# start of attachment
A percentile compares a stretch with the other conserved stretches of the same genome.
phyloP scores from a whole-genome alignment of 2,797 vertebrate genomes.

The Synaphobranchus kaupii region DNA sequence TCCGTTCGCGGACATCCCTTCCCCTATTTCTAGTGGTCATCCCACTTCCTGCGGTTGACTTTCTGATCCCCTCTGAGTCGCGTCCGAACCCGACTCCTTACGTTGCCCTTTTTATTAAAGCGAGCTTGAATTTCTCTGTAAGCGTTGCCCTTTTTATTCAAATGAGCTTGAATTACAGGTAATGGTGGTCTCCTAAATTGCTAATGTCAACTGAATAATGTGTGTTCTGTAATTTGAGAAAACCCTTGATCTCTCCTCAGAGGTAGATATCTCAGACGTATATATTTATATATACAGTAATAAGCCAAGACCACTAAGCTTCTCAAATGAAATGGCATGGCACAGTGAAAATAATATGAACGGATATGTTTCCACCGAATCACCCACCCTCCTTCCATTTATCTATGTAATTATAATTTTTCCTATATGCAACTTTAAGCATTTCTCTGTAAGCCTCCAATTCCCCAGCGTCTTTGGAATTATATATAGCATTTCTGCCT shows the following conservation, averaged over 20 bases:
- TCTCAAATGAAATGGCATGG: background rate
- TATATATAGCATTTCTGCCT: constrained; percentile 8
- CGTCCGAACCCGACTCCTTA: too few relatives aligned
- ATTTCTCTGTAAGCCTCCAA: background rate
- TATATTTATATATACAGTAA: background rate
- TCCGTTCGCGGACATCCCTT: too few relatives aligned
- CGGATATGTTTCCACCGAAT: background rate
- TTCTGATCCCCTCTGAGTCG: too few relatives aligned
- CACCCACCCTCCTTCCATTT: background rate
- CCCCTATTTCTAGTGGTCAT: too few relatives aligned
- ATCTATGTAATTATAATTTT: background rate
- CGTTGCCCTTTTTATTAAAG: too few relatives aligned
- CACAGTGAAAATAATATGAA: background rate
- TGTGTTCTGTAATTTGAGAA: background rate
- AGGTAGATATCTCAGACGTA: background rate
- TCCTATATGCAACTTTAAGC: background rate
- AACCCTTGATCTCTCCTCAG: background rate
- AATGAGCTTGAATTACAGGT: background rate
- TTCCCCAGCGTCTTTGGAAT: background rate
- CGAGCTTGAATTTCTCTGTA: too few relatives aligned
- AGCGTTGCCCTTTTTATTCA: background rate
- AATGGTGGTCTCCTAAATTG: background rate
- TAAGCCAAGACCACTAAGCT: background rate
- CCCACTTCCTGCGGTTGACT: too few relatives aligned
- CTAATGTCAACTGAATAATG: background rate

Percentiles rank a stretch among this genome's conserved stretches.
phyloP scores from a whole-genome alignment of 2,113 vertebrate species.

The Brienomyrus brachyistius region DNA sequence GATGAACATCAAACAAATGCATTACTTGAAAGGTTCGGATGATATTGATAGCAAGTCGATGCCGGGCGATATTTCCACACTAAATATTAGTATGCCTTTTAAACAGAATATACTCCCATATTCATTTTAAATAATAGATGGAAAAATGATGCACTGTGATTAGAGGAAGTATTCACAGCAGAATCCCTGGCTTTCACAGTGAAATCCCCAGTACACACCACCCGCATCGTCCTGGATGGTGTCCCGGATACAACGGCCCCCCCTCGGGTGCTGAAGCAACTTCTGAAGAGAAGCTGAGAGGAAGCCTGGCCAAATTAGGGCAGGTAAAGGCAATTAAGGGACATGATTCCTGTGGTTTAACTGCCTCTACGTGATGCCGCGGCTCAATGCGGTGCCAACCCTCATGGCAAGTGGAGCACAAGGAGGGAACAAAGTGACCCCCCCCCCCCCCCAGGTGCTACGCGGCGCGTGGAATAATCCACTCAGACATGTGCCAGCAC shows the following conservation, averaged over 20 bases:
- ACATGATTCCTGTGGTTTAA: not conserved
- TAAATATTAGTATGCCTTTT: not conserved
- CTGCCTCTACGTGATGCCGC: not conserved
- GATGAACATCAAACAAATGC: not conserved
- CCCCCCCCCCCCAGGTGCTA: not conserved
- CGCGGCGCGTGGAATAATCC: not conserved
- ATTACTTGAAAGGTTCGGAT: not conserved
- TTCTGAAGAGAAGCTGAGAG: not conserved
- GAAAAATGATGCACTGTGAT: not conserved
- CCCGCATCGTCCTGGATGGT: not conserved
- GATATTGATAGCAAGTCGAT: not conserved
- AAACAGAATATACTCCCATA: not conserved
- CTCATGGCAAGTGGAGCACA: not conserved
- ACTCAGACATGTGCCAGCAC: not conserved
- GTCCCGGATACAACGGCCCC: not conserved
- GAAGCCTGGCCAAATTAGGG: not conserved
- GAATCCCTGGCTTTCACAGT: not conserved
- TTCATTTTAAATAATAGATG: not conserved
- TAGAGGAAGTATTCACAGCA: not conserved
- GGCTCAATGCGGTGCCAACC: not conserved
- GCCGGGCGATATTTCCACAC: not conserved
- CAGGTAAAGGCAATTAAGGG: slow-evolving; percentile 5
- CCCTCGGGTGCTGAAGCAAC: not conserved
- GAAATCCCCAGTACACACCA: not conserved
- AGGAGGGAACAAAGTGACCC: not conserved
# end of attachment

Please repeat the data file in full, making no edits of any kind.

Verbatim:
A percentile compares a stretch with the other conserved stretches of the same genome.
phyloP scores from a whole-genome alignment of 2,797 vertebrate genomes.

The Synaphobranchus kaupii region DNA sequence TCCGTTCGCGGACATCCCTTCCCCTATTTCTAGTGGTCATCCCACTTCCTGCGGTTGACTTTCTGATCCCCTCTGAGTCGCGTCCGAACCCGACTCCTTACGTTGCCCTTTTTATTAAAGCGAGCTTGAATTTCTCTGTAAGCGTTGCCCTTTTTATTCAAATGAGCTTGAATTACAGGTAATGGTGGTCTCCTAAATTGCTAATGTCAACTGAATAATGTGTGTTCTGTAATTTGAGAAAACCCTTGATCTCTCCTCAGAGGTAGATATCTCAGACGTATATATTTATATATACAGTAATAAGCCAAGACCACTAAGCTTCTCAAATGAAATGGCATGGCACAGTGAAAATAATATGAACGGATATGTTTCCACCGAATCACCCACCCTCCTTCCATTTATCTATGTAATTATAATTTTTCCTATATGCAACTTTAAGCATTTCTCTGTAAGCCTCCAATTCCCCAGCGTCTTTGGAATTATATATAGCATTTCTGCCT shows the following conservation, averaged over 20 bases:
- TCTCAAATGAAATGGCATGG: background rate
- TATATATAGCATTTCTGCCT: constrained; percentile 8
- CGTCCGAACCCGACTCCTTA: too few relatives aligned
- ATTTCTCTGTAAGCCTCCAA: background rate
- TATATTTATATATACAGTAA: background rate
- TCCGTTCGCGGACATCCCTT: too few relatives aligned
- CGGATATGTTTCCACCGAAT: background rate
- TTCTGATCCCCTCTGAGTCG: too few relatives aligned
- CACCCACCCTCCTTCCATTT: background rate
- CCCCTATTTCTAGTGGTCAT: too few relatives aligned
- ATCTATGTAATTATAATTTT: background rate
- CGTTGCCCTTTTTATTAAAG: too few relatives aligned
- CACAGTGAAAATAATATGAA: background rate
- TGTGTTCTGTAATTTGAGAA: background rate
- AGGTAGATATCTCAGACGTA: background rate
- TCCTATATGCAACTTTAAGC: background rate
- AACCCTTGATCTCTCCTCAG: background rate
- AATGAGCTTGAATTACAGGT: background rate
- TTCCCCAGCGTCTTTGGAAT: background rate
- CGAGCTTGAATTTCTCTGTA: too few relatives aligned
- AGCGTTGCCCTTTTTATTCA: background rate
- AATGGTGGTCTCCTAAATTG: background rate
- TAAGCCAAGACCACTAAGCT: background rate
- CCCACTTCCTGCGGTTGACT: too few relatives aligned
- CTAATGTCAACTGAATAATG: background rate

Percentiles rank a stretch among this genome's conserved stretches.
phyloP scores from a whole-genome alignment of 2,113 vertebrate species.

The Brienomyrus brachyistius region DNA sequence GATGAACATCAAACAAATGCATTACTTGAAAGGTTCGGATGATATTGATAGCAAGTCGATGCCGGGCGATATTTCCACACTAAATATTAGTATGCCTTTTAAACAGAATATACTCCCATATTCATTTTAAATAATAGATGGAAAAATGATGCACTGTGATTAGAGGAAGTATTCACAGCAGAATCCCTGGCTTTCACAGTGAAATCCCCAGTACACACCACCCGCATCGTCCTGGATGGTGTCCCGGATACAACGGCCCCCCCTCGGGTGCTGAAGCAACTTCTGAAGAGAAGCTGAGAGGAAGCCTGGCCAAATTAGGGCAGGTAAAGGCAATTAAGGGACATGATTCCTGTGGTTTAACTGCCTCTACGTGATGCCGCGGCTCAATGCGGTGCCAACCCTCATGGCAAGTGGAGCACAAGGAGGGAACAAAGTGACCCCCCCCCCCCCCCAGGTGCTACGCGGCGCGTGGAATAATCCACTCAGACATGTGCCAGCAC shows the following conservation, averaged over 20 bases:
- ACATGATTCCTGTGGTTTAA: not conserved
- TAAATATTAGTATGCCTTTT: not conserved
- CTGCCTCTACGTGATGCCGC: not conserved
- GATGAACATCAAACAAATGC: not conserved
- CCCCCCCCCCCCAGGTGCTA: not conserved
- CGCGGCGCGTGGAATAATCC: not conserved
- ATTACTTGAAAGGTTCGGAT: not conserved
- TTCTGAAGAGAAGCTGAGAG: not conserved
- GAAAAATGATGCACTGTGAT: not conserved
- CCCGCATCGTCCTGGATGGT: not conserved
- GATATTGATAGCAAGTCGAT: not conserved
- AAACAGAATATACTCCCATA: not conserved
- CTCATGGCAAGTGGAGCACA: not conserved
- ACTCAGACATGTGCCAGCAC: not conserved
- GTCCCGGATACAACGGCCCC: not conserved
- GAAGCCTGGCCAAATTAGGG: not conserved
- GAATCCCTGGCTTTCACAGT: not conserved
- TTCATTTTAAATAATAGATG: not conserved
- TAGAGGAAGTATTCACAGCA: not conserved
- GGCTCAATGCGGTGCCAACC: not conserved
- GCCGGGCGATATTTCCACAC: not conserved
- CAGGTAAAGGCAATTAAGGG: slow-evolving; percentile 5
- CCCTCGGGTGCTGAAGCAAC: not conserved
- GAAATCCCCAGTACACACCA: not conserved
- AGGAGGGAACAAAGTGACCC: not conserved